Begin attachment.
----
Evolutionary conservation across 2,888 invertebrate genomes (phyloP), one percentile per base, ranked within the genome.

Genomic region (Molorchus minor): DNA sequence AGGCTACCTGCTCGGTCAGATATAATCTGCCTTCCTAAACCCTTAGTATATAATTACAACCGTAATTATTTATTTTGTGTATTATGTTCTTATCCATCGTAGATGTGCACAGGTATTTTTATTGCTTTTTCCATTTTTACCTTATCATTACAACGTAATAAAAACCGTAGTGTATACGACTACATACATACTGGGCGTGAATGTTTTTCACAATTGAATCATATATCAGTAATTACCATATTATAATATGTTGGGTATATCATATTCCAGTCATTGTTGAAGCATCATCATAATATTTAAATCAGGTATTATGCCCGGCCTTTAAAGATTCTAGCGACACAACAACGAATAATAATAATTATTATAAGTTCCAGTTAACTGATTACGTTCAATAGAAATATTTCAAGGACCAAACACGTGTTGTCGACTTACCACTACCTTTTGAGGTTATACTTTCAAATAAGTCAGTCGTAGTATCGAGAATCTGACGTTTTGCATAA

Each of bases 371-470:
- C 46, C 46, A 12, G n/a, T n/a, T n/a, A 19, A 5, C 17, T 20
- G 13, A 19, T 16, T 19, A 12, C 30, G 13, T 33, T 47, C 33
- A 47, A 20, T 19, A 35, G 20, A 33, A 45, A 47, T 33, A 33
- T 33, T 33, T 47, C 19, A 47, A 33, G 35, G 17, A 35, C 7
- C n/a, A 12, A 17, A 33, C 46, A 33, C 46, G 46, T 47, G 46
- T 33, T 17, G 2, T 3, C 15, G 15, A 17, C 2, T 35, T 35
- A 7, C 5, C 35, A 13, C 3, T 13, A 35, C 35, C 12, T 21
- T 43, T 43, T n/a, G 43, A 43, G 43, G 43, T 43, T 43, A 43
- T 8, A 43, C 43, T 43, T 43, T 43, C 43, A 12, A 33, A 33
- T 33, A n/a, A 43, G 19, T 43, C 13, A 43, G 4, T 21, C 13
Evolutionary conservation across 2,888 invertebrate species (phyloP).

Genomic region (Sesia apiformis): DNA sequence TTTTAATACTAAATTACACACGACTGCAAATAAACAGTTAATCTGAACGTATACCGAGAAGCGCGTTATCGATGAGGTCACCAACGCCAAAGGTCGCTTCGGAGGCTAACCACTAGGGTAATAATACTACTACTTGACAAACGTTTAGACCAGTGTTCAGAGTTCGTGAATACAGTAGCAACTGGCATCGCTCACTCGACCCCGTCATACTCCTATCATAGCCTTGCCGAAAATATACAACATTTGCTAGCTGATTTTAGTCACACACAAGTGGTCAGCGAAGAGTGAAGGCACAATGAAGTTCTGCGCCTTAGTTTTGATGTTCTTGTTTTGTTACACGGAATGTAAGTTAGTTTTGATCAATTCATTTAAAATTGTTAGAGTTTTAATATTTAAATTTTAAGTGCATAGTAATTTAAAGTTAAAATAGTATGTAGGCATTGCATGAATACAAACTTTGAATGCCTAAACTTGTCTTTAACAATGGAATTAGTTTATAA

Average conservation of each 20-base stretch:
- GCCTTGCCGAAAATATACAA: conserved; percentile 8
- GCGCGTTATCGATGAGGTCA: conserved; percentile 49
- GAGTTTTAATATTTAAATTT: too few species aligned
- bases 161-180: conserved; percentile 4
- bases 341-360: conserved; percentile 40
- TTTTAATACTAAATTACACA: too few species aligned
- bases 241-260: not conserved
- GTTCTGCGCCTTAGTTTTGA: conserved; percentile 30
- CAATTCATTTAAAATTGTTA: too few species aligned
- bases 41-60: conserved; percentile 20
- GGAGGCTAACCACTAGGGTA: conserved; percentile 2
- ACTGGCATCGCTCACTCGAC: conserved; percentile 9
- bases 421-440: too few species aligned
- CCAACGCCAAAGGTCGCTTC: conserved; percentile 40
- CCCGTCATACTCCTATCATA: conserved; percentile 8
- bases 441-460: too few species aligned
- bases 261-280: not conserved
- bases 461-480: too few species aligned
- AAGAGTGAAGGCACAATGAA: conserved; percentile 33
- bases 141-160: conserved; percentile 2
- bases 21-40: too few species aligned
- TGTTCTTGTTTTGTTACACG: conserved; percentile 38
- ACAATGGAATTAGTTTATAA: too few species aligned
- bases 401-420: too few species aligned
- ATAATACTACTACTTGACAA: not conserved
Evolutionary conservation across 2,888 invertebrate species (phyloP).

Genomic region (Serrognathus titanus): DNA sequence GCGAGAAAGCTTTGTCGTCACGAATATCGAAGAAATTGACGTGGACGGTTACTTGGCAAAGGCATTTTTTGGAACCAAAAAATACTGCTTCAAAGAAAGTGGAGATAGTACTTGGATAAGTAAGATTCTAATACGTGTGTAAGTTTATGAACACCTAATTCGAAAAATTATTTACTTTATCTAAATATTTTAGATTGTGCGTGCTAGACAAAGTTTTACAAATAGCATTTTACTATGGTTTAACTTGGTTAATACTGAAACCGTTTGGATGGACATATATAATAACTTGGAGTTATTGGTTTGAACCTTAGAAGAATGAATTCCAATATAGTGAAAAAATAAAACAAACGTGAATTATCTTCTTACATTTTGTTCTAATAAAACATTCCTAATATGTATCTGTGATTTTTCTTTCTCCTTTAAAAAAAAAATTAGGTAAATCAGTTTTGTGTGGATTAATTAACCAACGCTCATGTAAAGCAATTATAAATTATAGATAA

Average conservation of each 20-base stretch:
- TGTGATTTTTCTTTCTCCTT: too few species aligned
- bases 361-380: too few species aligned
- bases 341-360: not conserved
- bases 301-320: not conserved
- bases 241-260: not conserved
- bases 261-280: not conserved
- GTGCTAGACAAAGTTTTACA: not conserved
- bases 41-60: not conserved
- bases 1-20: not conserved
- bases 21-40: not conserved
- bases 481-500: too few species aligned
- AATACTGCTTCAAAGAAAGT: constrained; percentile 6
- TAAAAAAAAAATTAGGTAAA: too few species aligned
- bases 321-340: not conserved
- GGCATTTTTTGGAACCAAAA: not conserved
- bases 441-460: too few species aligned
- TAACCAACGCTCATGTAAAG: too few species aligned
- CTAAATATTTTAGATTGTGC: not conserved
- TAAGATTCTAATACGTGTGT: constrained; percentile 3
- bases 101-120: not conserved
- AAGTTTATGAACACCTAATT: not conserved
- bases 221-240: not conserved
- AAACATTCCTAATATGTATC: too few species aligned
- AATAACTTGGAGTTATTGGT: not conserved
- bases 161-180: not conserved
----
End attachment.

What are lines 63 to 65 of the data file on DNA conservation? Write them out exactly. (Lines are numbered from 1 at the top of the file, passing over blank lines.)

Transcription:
- TAAGATTCTAATACGTGTGT: constrained; percentile 3
- bases 101-120: not conserved
- AAGTTTATGAACACCTAATT: not conserved